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(Ten Miles.)

Road— Cwm y CloVale of LlanberisLakes— Margaret Uch Evan

Dilbadarn Castle-Slate Quarry-Caunant Mawr_Copper MineVillage of Llanberis.

The road from Caernarvon to Llanberis, the Church of Peris, a village about ten miles distant, is, for the first four miles, flat and uninteresting; but by the time these are passed, the stranger is fully prepared for the beautiful scene about to present itself. At the further distance of about a mile and a quarter commences the lower lake of Llanberis. The vale at the foot of this lake is called


The vale of the eminence, from the insulated rock that forms one side of it, on which the Britons had a strong hold called Caer Cwm y Clo.

From the top of this eminence, there is an extensive and a most lovely prospect. Towards Llanberis the vale and the lakes are seen bounded on each side by their lofty and precipitous rocks-on the right is Snowdon, the broadest

* At the village of Llanberis there is no accommodation for travellers ; but at Dôlbadarn, about two miles on the Caernarvon side of Llanberis, there is a capacious and excellent inn called the Royal Victoria Hotel, and another upon a smaller scale called the Dolbadarn Arms.



and most tremendous of the group-on the opposite side of the vale are Llider Fawr and Glyder Fawr. The narrow isthmus that separates the lakes, and the insulated rock on its right bank with the remains of Dôlbadarn tower, form distinct features in this interesting scene, and the workmen's cottages scattered in every direction have an enlivening and pleasing effect. The intervening space between the lake and the eminence is occupied by a dreary extent of moor, through which the river Seiont extends, whilst in the direction opposite to Llanberis may be seen the sea and the island of Anglesea.


The entrance into the vale of Llanberis from the bottom of the lower lake is exceedingly grand and romantic. The mountains arrange themselves in the most beautiful manner imaginable. · Snowdon, with its deep and perpendicular precipice and summits, forms an immense mass of mountain, which constitutes the principal feature in the scene. The lake, the round tower of Dôlbadarn, the distant vale and mountains, and on the other side the huge rock of Glyder Fawr, lend each its characteristic to heighten the effect of the whole.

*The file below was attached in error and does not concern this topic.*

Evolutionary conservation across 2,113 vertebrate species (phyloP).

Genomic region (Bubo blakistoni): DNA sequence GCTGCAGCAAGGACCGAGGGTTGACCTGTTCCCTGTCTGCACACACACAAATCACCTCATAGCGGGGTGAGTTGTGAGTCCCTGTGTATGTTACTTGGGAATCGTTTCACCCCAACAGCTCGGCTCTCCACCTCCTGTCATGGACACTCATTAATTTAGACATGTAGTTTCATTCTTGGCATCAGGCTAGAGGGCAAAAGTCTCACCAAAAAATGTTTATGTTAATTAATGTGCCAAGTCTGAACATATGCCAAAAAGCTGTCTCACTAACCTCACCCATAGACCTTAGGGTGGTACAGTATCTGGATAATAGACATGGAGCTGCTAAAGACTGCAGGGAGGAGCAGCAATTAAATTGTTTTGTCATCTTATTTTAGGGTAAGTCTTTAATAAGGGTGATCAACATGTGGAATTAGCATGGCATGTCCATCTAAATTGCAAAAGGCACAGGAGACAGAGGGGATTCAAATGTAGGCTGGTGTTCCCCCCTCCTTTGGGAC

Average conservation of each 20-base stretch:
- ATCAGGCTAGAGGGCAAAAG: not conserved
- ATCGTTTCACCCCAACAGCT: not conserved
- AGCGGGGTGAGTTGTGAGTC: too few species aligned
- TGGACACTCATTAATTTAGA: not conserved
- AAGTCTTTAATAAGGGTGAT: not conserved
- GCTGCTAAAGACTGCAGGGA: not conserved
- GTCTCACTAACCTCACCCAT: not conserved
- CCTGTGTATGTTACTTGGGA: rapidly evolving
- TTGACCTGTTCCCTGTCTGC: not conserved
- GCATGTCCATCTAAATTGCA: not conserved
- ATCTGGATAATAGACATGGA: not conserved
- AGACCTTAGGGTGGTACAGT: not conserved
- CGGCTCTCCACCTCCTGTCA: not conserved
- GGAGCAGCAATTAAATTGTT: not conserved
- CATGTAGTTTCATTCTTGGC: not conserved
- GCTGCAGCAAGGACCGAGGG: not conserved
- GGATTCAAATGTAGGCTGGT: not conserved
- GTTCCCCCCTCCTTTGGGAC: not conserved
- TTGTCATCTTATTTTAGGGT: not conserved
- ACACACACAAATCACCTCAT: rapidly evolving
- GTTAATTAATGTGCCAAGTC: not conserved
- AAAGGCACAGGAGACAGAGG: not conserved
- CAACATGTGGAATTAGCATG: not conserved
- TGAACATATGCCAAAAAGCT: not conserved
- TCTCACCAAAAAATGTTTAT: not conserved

The vale of Llanberis is nearly straight, and of no great width throughout. It contains two small lakes. The upper is about a mile in length, and rather less than half a mile across; the lower somewhat larger. These are separated by a small neck of land, but have a communication by a stream which runs from one into the other. On the left hand side of the bottom of the lower lake is a cottage once inhabited by


Few females in this country have attained so great celebrity as Margaret. Being passionately fond of the sports of the chace, she kept a great number of all the various kinds of dogs used in this pursuit. She is said to have destroyed more foxes in one year than all the confederate hunts did in ten. She rowed well; and could play both on the harp and the fiddle. Margaret was also an excellent joiner; and, at the age of seventy, was the best wrestler in the country. She was likewise a good blacksmith, shoemaker, and boatbuilder. She shod her own horses, made her own shoes, and, while she was under contract to convey the ore from the Llanberis copper mine, down the lakes, she built her own boats. This wonderful female died about fifty years ago at the advanced age of ninety-two.

DÔLBADARN CASTLE. On a rocky eminence between the two pools stands the old tower of Dólbadarn Castle. This is about nine yards in its inner diameter, and, with a few shattered remains of walls and offices, occupies the entire summit of the steep. Its name of Castell Dôlbadarn, the Castle of Padarn's Meadow, is supposed to have originated in its having been erected on the verge of a piece of ground called Padarn's Meadow, to which a holy recluse of that name retired from the world, to enjoy religious meditation and solitude.